The Forest Scribe

Protecting Forest is Crucial to Mitigating Pandemics: Indonesian Health Workers


Hundreds of Indonesian health workers have signed an open letter which is reminding President Joko Widodo as well as leaders of other countries with sprawling forests, that protecting forests was really important in preventing and mitigating pandemic such as the current Covid-19.

“Forests are the lung, heart and immune system of our planet. Because of this ecosystem service for humans, the protection of forests becomes very important for the sake of preventing and mitigating pandemic, and other infectious diseases in the future,” the letter, read out by Arif Wicaksono, a medical doctor and also a lecturer at the Tanjungpura University said.

Initiated by the Alam Sehat Lestari (ASRI) Foundation, the letter also stressed that the protection of forest was very important and needed to be part of the solution to mitigating the current dangers and boost resilience against future threats. The letter was read out during an online discussion on Thursday (24/9) taking the theme of “Prevent Deforestation for a Healthier Indonesia.”

The letter referred to the forests and ground fires that had become an annual phenomenon every dry season in the past decades and had led to an environmental and public health crisis.

“Without the pandemic, forest and ground fires already had a fatal impact on health, and at present, it is even more so, forest and ground fires have the potentials of exacerbating Covid 19 and its spread,” the letter said.

Monica Nirmala, Executive Director of Asri Foundation, said that air pollution undermined human immunity and made them more vulnerable to virus infections, especially those of the respiratory system.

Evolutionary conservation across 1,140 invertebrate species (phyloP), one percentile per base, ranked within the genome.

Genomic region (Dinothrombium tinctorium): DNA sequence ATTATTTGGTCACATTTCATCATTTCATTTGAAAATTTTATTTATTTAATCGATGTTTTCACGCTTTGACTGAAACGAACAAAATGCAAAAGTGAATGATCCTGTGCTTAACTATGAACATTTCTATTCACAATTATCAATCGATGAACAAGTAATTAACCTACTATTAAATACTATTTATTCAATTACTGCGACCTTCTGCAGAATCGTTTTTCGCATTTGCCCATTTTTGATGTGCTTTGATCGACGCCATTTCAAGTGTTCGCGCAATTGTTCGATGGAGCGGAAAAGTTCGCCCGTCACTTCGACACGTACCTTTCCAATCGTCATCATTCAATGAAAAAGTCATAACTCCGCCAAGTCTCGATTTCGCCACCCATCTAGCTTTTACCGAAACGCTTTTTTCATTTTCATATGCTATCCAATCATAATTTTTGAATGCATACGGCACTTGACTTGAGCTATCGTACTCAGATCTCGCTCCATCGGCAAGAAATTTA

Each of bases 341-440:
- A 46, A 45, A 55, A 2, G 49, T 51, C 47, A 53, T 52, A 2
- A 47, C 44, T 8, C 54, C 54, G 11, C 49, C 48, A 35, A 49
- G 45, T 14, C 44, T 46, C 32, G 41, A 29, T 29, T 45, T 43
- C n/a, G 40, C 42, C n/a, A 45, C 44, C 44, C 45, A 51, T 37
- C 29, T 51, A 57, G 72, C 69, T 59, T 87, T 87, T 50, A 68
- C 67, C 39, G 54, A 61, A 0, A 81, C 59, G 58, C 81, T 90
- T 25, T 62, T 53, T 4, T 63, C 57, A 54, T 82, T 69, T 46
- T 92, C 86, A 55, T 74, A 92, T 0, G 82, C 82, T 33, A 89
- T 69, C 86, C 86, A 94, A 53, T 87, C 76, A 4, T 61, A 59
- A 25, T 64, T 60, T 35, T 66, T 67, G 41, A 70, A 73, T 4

“Air pollution from the smoke of forest and ground fires made us more vulnerable to Covid-19 infection,” she added,

She added that even without Covid-19, health problems caused by the forest and ground fires already burdened the country’s health system. With Covid-19, the burden has become even more heavier.

“We, the undersigned health professionals, are calling on leaders in Indonesia, Malaysia, Brazil, Bolivia and the European Commission to act urgently to prevent forest and ground fires, as part of the response to Covid-19,” the letter said.

The letter with by noon Thursday had already gathered some 600 signatures, also said that actions needed to be taken immediately, for the sake of saving humans and the environment from forest and ground fires which Monica said had become an annual event for Indonesia in past decades.

“If we fail, globally and nationally, to make the prevention of forest and ground fires as an important part of the response to Covid-19, then sufferings and death can only worsen during the current pandemic crisis,” the open letter said.

It also said that among the actions that governments in forest rich nations could take was to ban the use of fire in clearing forest, peat land, and degraded land, mobilize government’s efforts in preventing and overcoming forest and ground fires and also to investigate and take the owner or management of companies found to still engage in burning land, intentionally or because of negligence, to court.

Governments were also called on to enter partnership with local and indigenous communities to protect their rights to their land and protect them from the use of fires in clearing of land by corporations and speculators.

For other governments, the coalition urged them to ban the import of products that were related to deforestation.

Doni Monardo, who heads the national Covid-19 task force and is concurrently also the head of the National Agency for Disaster Mitigation (PNPB), said at the same occasion that following his own direct monitoring visits to a number of forest fire prone provinces in Sumatra and Kalimantan had shown that “there was almost no plantation that caught fires, be that timer estates or oil palm plantations.”

Monardo also provided a confirmation about the links between forest and ground forests and the high number of Covid-19 cases. He took the example of South Kalimantan, a province which he said had a high potential in terms of forest and ground forests this year and said that the same province also showed that there was a high number of both Covid-19 infection cases as well as fatalities.

Monardo said that as of August 2020, the country had seen 103,189 hectares of mineral land gutted and also 17,347 hectares of peat land that had burned this year.

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